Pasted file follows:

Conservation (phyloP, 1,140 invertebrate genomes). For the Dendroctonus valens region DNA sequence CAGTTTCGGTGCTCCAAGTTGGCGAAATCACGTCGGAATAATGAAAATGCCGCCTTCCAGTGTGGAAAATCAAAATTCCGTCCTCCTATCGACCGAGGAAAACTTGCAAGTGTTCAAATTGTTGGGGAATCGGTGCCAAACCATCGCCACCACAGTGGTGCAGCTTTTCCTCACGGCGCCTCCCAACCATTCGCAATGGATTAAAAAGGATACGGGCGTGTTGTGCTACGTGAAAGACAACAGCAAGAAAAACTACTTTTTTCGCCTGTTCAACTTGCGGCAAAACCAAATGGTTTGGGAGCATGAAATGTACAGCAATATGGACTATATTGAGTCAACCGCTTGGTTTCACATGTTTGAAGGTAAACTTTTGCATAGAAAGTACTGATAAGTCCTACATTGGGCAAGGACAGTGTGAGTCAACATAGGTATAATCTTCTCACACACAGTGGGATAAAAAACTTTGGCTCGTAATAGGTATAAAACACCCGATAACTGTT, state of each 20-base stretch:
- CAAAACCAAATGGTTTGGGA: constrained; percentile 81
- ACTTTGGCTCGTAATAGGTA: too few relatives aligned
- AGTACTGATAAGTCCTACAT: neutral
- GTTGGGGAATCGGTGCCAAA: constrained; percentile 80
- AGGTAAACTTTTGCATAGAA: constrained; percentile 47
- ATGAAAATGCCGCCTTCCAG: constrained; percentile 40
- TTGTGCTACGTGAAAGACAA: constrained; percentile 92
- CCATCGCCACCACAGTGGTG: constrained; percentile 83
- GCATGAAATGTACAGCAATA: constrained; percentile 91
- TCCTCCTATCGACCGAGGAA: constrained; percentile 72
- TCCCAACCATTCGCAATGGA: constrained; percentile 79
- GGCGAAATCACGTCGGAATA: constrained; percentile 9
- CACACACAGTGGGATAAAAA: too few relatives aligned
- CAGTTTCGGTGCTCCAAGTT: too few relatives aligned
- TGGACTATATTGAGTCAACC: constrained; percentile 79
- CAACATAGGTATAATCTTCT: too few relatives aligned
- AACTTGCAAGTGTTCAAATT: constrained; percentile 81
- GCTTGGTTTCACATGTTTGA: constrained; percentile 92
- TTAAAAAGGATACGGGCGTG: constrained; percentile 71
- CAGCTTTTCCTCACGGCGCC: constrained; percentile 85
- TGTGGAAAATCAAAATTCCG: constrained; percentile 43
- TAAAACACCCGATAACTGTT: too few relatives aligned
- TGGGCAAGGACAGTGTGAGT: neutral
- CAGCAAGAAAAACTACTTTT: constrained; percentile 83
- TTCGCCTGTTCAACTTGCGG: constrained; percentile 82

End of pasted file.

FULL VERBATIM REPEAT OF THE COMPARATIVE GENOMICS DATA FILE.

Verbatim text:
Conservation (phyloP, 1,140 invertebrate genomes). For the Dendroctonus valens region DNA sequence CAGTTTCGGTGCTCCAAGTTGGCGAAATCACGTCGGAATAATGAAAATGCCGCCTTCCAGTGTGGAAAATCAAAATTCCGTCCTCCTATCGACCGAGGAAAACTTGCAAGTGTTCAAATTGTTGGGGAATCGGTGCCAAACCATCGCCACCACAGTGGTGCAGCTTTTCCTCACGGCGCCTCCCAACCATTCGCAATGGATTAAAAAGGATACGGGCGTGTTGTGCTACGTGAAAGACAACAGCAAGAAAAACTACTTTTTTCGCCTGTTCAACTTGCGGCAAAACCAAATGGTTTGGGAGCATGAAATGTACAGCAATATGGACTATATTGAGTCAACCGCTTGGTTTCACATGTTTGAAGGTAAACTTTTGCATAGAAAGTACTGATAAGTCCTACATTGGGCAAGGACAGTGTGAGTCAACATAGGTATAATCTTCTCACACACAGTGGGATAAAAAACTTTGGCTCGTAATAGGTATAAAACACCCGATAACTGTT, state of each 20-base stretch:
- CAAAACCAAATGGTTTGGGA: constrained; percentile 81
- ACTTTGGCTCGTAATAGGTA: too few relatives aligned
- AGTACTGATAAGTCCTACAT: neutral
- GTTGGGGAATCGGTGCCAAA: constrained; percentile 80
- AGGTAAACTTTTGCATAGAA: constrained; percentile 47
- ATGAAAATGCCGCCTTCCAG: constrained; percentile 40
- TTGTGCTACGTGAAAGACAA: constrained; percentile 92
- CCATCGCCACCACAGTGGTG: constrained; percentile 83
- GCATGAAATGTACAGCAATA: constrained; percentile 91
- TCCTCCTATCGACCGAGGAA: constrained; percentile 72
- TCCCAACCATTCGCAATGGA: constrained; percentile 79
- GGCGAAATCACGTCGGAATA: constrained; percentile 9
- CACACACAGTGGGATAAAAA: too few relatives aligned
- CAGTTTCGGTGCTCCAAGTT: too few relatives aligned
- TGGACTATATTGAGTCAACC: constrained; percentile 79
- CAACATAGGTATAATCTTCT: too few relatives aligned
- AACTTGCAAGTGTTCAAATT: constrained; percentile 81
- GCTTGGTTTCACATGTTTGA: constrained; percentile 92
- TTAAAAAGGATACGGGCGTG: constrained; percentile 71
- CAGCTTTTCCTCACGGCGCC: constrained; percentile 85
- TGTGGAAAATCAAAATTCCG: constrained; percentile 43
- TAAAACACCCGATAACTGTT: too few relatives aligned
- TGGGCAAGGACAGTGTGAGT: neutral
- CAGCAAGAAAAACTACTTTT: constrained; percentile 83
- TTCGCCTGTTCAACTTGCGG: constrained; percentile 82